Naturally, the picture is much better when you have good lighting conditions. Pictures come out much more richly detailed with natural colours and good contrast. Overall, the Moto X is a very good camera phone. It can't spar with the best, but it comes in a close second. Add to that a rather minimalist, yet effective interface, plus the handy ability to open the camera app with the twisting gesture and then snap a shot by tapping anywhere on the screen, and you'll understand why this is a fun camera to use. It shoots Full HD 1080p video, but suffers somewhat from the lack of image stabilisation, so to get the best videos possible you really have to hold the phone steady and avoid shaky jitters.
With a score of 48615 in Battery Benchmark, the Moto X has satisfactory—not amazing—battery life that lets it last for a good day's worth. You can actually get it to last a good deal longer than that if you watch how you use it. But if you don't charge it at the end of every day, it may very well die on you halfway through the next.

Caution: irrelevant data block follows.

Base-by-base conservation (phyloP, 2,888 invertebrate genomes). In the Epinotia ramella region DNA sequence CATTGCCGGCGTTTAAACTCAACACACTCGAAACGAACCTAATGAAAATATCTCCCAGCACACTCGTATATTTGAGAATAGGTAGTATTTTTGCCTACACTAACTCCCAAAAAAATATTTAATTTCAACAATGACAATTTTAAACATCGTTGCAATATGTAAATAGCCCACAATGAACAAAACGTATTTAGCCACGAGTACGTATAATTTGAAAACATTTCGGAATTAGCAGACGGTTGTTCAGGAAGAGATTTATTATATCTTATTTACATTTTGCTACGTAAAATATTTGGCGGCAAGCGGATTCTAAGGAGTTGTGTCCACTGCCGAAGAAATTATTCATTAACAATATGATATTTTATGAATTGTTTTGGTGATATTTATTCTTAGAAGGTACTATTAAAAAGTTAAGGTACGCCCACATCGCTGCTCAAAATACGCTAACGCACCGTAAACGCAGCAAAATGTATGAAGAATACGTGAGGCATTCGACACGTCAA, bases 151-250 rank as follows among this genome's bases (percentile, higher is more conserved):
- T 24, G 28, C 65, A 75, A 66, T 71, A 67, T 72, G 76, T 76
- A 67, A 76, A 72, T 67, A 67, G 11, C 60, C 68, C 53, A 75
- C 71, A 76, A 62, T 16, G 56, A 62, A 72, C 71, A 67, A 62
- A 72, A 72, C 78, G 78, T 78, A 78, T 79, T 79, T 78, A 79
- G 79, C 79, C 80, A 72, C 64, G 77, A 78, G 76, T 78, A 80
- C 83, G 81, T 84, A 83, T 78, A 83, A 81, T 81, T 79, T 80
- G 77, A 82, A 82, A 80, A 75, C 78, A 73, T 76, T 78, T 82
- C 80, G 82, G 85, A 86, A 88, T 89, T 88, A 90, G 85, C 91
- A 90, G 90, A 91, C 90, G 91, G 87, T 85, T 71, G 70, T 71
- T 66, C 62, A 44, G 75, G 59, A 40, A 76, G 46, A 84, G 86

- Gesture controls come in handy
- Quality build
- Sound quality
- Good screen
- OS is fluid, responsive
- Voice control works well (although it has its limits)
- We'd like to see even more voice control possibilities
- Non-expandable memory
- Moto Maker customisation service not yet available in UK (coming soon)
The Moto X may not boast hardware as impressive as its high-end counterparts, but it's still a choice buy. For one thing, it doesn't really have any major, deal-breaking flaws (that's rare on a mid-range phone); instead it has tons of advantages. Plus, Motorola's added features, like voice and gesture control, hit their mark and are more than just gimmicky window dressing.